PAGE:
Seven years after Tessa Beauchamp’s death, special fundraisers continue to remember the Surrey athlete.
One of them, hosted by the Langley Thunder Senior A lacrosse organization, takes place again Wednesday night (July 24) at Langley Events Centre.
In an annual event, members of the team will don special, Tessa-inspired purple jerseys for their Western Lacrosse Association finale, with all proceeds to Tessa Beauchamp Foundation (tessabeauchamp.org).
Online, people can bid on the jerseys prior to the game (until 11 p.m. July 23), at langleythunder.com.
During the game, money raised from the sale of Root Beer Floats (donated by Langley A&W) will also go to the foundation, which distributes scholarships for students and assists registered charities in their efforts, both locally and internationally.
Tessa, a star athlete at Holy Cross Regional High School in Surrey, died in 2012 at the age of 18, after a lengthy battle with a rare type of cancer.
She loved the colour purple, hence the purple-hued jerseys up for auction.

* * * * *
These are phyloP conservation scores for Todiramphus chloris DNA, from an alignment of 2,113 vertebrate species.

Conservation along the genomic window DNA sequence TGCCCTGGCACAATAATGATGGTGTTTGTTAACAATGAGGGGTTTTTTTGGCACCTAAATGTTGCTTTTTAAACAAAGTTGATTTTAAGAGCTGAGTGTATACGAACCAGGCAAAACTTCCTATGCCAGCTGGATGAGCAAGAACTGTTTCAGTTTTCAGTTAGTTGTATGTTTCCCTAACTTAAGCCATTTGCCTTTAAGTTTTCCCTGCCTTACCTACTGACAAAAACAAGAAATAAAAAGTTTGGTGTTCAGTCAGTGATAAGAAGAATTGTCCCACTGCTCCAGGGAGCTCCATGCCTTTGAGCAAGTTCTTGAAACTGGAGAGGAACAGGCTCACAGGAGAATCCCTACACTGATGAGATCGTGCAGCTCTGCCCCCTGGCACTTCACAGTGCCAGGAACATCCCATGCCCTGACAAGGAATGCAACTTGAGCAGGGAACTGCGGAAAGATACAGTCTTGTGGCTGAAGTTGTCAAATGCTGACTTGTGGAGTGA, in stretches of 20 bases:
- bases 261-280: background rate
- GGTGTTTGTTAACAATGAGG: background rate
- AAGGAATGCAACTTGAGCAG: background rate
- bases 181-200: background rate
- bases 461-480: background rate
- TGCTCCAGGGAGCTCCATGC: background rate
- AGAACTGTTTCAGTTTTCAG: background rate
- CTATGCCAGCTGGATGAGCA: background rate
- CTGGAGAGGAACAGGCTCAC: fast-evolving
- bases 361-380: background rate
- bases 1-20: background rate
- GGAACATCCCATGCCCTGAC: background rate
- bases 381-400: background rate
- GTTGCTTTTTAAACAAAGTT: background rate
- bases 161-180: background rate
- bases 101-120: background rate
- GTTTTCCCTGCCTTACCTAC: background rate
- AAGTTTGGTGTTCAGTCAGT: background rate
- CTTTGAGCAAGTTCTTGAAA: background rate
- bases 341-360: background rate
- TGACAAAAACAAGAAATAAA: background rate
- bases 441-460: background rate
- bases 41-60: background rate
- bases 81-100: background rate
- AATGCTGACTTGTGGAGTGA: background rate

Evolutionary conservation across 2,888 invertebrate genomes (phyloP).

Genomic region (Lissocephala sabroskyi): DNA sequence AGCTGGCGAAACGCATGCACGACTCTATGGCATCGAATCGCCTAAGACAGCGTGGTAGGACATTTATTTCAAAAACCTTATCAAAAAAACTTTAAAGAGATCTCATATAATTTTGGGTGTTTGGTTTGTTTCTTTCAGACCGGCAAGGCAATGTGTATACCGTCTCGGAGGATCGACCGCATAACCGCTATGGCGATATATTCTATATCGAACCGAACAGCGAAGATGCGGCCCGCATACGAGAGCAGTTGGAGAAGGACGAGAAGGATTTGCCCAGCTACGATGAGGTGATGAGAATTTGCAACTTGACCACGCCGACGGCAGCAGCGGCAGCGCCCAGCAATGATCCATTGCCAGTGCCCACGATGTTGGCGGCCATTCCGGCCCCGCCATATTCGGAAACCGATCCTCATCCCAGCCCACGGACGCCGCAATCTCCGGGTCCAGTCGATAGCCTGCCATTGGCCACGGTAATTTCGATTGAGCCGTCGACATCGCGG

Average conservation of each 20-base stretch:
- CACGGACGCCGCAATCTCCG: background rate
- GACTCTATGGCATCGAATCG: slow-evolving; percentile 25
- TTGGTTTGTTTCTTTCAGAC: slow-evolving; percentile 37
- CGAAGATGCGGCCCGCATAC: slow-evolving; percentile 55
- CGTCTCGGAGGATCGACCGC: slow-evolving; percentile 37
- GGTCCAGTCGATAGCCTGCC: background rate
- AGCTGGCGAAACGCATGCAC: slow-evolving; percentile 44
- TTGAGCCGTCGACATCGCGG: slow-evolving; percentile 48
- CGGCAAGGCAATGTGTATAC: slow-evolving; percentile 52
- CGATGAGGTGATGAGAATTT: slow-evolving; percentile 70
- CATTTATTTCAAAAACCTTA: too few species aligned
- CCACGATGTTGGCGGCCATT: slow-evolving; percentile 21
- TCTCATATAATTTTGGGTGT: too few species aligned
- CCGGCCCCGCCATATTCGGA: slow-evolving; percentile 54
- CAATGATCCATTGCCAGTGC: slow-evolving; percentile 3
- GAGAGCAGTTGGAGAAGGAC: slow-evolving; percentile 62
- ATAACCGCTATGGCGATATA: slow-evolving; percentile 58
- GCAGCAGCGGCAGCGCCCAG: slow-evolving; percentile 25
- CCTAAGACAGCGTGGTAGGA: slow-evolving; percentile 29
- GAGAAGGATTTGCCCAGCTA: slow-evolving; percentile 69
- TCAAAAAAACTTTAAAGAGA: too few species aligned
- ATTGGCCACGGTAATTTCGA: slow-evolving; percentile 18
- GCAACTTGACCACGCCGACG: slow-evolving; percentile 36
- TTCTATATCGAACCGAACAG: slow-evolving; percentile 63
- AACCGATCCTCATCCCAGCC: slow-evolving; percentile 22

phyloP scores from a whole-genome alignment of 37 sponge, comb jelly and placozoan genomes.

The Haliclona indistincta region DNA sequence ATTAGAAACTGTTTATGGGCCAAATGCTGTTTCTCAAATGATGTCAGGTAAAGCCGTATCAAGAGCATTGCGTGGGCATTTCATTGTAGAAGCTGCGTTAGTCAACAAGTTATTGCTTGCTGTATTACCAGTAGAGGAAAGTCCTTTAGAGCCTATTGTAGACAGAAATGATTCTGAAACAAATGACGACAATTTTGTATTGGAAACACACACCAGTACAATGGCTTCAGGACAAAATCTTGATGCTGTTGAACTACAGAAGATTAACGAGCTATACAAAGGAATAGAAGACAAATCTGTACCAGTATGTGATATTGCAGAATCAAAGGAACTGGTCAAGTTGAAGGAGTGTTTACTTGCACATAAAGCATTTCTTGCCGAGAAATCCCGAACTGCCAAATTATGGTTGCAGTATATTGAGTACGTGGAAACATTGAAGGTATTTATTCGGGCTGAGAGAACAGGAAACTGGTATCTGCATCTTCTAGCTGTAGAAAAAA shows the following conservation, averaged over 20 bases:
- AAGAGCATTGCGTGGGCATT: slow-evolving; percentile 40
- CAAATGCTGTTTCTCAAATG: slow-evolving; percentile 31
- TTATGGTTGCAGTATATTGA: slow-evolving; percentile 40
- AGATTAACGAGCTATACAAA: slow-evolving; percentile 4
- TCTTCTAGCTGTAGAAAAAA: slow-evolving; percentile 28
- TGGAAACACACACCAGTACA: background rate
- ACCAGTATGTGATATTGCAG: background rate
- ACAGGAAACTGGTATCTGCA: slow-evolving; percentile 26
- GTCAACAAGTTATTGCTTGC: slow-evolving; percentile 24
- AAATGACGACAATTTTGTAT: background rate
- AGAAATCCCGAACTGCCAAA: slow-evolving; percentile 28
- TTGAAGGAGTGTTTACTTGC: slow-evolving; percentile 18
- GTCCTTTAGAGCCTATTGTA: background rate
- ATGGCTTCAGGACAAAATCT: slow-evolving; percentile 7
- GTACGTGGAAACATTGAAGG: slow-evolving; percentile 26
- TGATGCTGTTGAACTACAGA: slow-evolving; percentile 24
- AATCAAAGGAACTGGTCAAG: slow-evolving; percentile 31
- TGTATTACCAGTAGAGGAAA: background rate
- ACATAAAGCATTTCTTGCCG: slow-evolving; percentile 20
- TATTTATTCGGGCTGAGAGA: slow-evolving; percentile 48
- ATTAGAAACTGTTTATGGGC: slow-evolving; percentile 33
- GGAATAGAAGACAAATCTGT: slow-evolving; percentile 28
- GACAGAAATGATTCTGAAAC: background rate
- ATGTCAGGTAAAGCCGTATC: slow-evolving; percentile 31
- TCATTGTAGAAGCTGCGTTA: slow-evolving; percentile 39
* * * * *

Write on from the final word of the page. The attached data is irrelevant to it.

Tessa’s mom, Wendy, said it’s nice that people still support the charity in her daughter’s name.
“Obviously it will always stay with us but as time goes by, you worry that people won’t be there to support (the cause) anymore,” Wendy said in a release.
“The more we can do in her name the better it is to have something good come out of something so awful. The more people we can help, the more we can do, the better,” she added. “The fact the Thunder do this for the organization is pretty amazing, and it is nice to know that people still care and want to help.”
Tessa dated the son of Langley Thunder president Ken Buchan, and Buchan was also a teacher at Holy Cross where she went to school.
“She fought to the end and is an inspiration to so many people,” Buchan said.
Two other annual fundraisers honour Tessa – one at Frost Road Elementary and another at Holy Cross, the main site of the Tessa Tournament, a girls basketball event that drew 44 teams last February.
Tessa had an infectious smile and warm, happy disposition, according to those who knew her.
“She was one of those kids who got along with everybody,” said her father, Steve Beauchamp. “She was very personable, but I think what made her unique was she had a real empathy for other kids. She always found a way to make sure she included other people and I think that just drew people to her.”